Blogs

Published 11/4/2011

Image of the Day: The Dogs of War

By: Terry Johnston Category: From the Archives

From Frank Leslie's Illustrated Newspaper, "An Incident of Battle — A Faithful Dog Watching the Dead Body of His Master" ...

Published 11/3/2011

Sarah Morgan's Arrival in Yankee-Occupied New Orleans

By: Terry Johnston Category: From the Archives

In April 1863, 21-year-old Sarah Morgan, along with her mother and sisters, found herself on a ship headed for the city of her birth, New Orleans. The Morgan familiy had lived in Baton Rouge for years, but after Union forces took the town the previous August, they abondoned their home...

Published 11/2/2011

MARTIN: General Braxton Bragg, C.S.A. (2011)

By: Jeffry D Wert Category: Book Reviews

In this lengthy and well-researched new biography of Bragg, Samuel Martin attempts to rectify the Confederate general’s historical record and reputation. It is a commendable effort by the veteran author that will assuredly stir further debate and controversy...

Published 10/31/2011

Voices from the Past - Out of That Silence Rose New Sounds More Appalling Still

By: Laura June Davis Category: Quotables

The Battle of Fredericksburg (December 11-15, 1862) was a decisive loss for the Union Army, crippling Northern morale. The chilling quote below derives from Lieutenant Colonel Joshua Lawrence Chamberlain's description of the battle's aftermath

Published 10/31/2011

Voices From the Past: "I am truly thankful for the institution of ghosts..."

By: Civil War Monitor Category: Quotables

"You perceive that my idea of ghosts is not limited to graveyards and tombs, or the tenants thereof; indeed, so far from it..."

Published 10/31/2011

"They See a Ghost or Something."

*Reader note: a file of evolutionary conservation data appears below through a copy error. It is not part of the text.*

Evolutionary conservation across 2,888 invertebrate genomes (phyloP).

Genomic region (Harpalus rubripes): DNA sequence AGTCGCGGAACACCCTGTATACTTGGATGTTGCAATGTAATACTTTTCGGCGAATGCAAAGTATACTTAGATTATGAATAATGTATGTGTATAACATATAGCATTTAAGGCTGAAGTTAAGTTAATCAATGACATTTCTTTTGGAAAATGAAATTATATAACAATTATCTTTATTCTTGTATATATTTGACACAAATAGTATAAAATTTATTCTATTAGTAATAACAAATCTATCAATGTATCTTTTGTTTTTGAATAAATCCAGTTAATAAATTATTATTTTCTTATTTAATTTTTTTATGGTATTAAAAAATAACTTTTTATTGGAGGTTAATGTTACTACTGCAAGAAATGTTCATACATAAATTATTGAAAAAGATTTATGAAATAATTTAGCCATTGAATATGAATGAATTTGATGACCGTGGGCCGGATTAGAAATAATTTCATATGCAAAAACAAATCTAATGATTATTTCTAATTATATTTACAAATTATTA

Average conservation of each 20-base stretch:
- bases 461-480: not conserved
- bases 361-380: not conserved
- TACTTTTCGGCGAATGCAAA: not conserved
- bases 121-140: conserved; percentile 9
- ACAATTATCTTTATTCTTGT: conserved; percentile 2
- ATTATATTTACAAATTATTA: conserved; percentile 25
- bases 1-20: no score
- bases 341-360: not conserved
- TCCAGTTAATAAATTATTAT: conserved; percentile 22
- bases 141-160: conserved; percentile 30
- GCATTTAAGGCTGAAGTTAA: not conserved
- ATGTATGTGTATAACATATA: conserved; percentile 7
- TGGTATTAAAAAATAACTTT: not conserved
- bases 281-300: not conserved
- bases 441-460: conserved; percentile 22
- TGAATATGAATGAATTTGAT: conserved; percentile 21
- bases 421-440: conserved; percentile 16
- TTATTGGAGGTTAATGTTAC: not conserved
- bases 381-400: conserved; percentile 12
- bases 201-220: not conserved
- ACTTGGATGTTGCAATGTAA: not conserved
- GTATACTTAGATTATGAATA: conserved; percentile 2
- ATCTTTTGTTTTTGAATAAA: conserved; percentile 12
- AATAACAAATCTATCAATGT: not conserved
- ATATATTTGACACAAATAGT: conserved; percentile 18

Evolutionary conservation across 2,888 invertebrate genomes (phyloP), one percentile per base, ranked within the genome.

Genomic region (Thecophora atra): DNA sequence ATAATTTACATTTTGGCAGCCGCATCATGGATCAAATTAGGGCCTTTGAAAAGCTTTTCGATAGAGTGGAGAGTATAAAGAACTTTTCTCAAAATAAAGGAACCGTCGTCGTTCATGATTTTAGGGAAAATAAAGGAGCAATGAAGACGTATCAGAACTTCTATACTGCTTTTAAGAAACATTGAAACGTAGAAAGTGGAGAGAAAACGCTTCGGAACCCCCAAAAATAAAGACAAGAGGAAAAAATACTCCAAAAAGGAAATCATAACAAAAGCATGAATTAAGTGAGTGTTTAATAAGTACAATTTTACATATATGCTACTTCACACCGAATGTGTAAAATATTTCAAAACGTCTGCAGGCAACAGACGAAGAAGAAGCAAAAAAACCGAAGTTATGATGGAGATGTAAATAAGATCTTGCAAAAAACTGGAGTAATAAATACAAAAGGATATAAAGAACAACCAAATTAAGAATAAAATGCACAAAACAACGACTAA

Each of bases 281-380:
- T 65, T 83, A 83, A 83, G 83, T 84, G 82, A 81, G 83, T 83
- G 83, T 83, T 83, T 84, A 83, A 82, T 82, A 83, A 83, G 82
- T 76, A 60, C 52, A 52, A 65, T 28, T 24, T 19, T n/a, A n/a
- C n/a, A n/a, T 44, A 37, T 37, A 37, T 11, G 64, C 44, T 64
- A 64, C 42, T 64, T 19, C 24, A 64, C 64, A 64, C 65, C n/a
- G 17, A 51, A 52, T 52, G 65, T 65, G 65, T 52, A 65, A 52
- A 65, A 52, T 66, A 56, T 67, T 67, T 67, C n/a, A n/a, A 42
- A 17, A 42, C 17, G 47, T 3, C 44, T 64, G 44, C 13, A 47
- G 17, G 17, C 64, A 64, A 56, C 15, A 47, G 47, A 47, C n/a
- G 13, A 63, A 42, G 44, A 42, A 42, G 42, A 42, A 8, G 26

By: Terry Johnston Category: From the Archives

On May 25, 1863, Union soldier David L. Day, of the 25th Massachusetts Volunteers, recorded a strange incident that occurred while his regiment was on a recent nighttime march:

Published 10/31/2011

Mrs. ("Beast") Butler's Scary Dream

By: Terry Johnston Category: From the Archives

On April 4, 1862, Sarah Hildreth Butler, wife of Union general Benjamin F. ("Beast") Butler, wrote a friend to document her recent activities on Ship Island, off the Mississippi Gulf Coast, which Union troops commanded by her husband had occupied since the previous December. As she notes, a recent storm made for a particulary spooky night:

Published 10/28/2011

Are You Ready for Some (Civil War) Football?

By: Terry Johnston Category: From the Archives

Winslow Homer's depiction of Union soldiers playing "Foot-Ball" in camp. Looks harmless enough...

Published 10/27/2011

Teaching Slavery as the Cause of the Civil War

By: Andrew L. Slap Category: Commentary

“What caused the Civil War?” Historians have killed forests trying to answer this deceptively simple question. In a recent essay in The Journal of the Civil War Era, Frank Towers discusses changing interpretations over the last 150 years, finding that starting in the 1960s historians “foregrounded slavery as the war’s cause, situated within a global process of modernization.” And while...

Published 10/26/2011

THOMAS: The Iron Way (2011)

By: Elizabeth Varon Category: Book Reviews

William G. Thomas’s The Iron Way is a tour-de-force, and offers a series of bracing insights about the origins, shape and outcome of the Civil War. Thomas argues that the railroads were sites and symbols of contested modernity in antebellum America. They did not simply symbolize northern industrial might and progress, but also the South’s determination to have modernity on its own terms: to...

Published 10/26/2011

GLATTHAAR: Soldiering in the Army of Northern Virginia (2011)

By: Brian Craig Miller Category: Book Reviews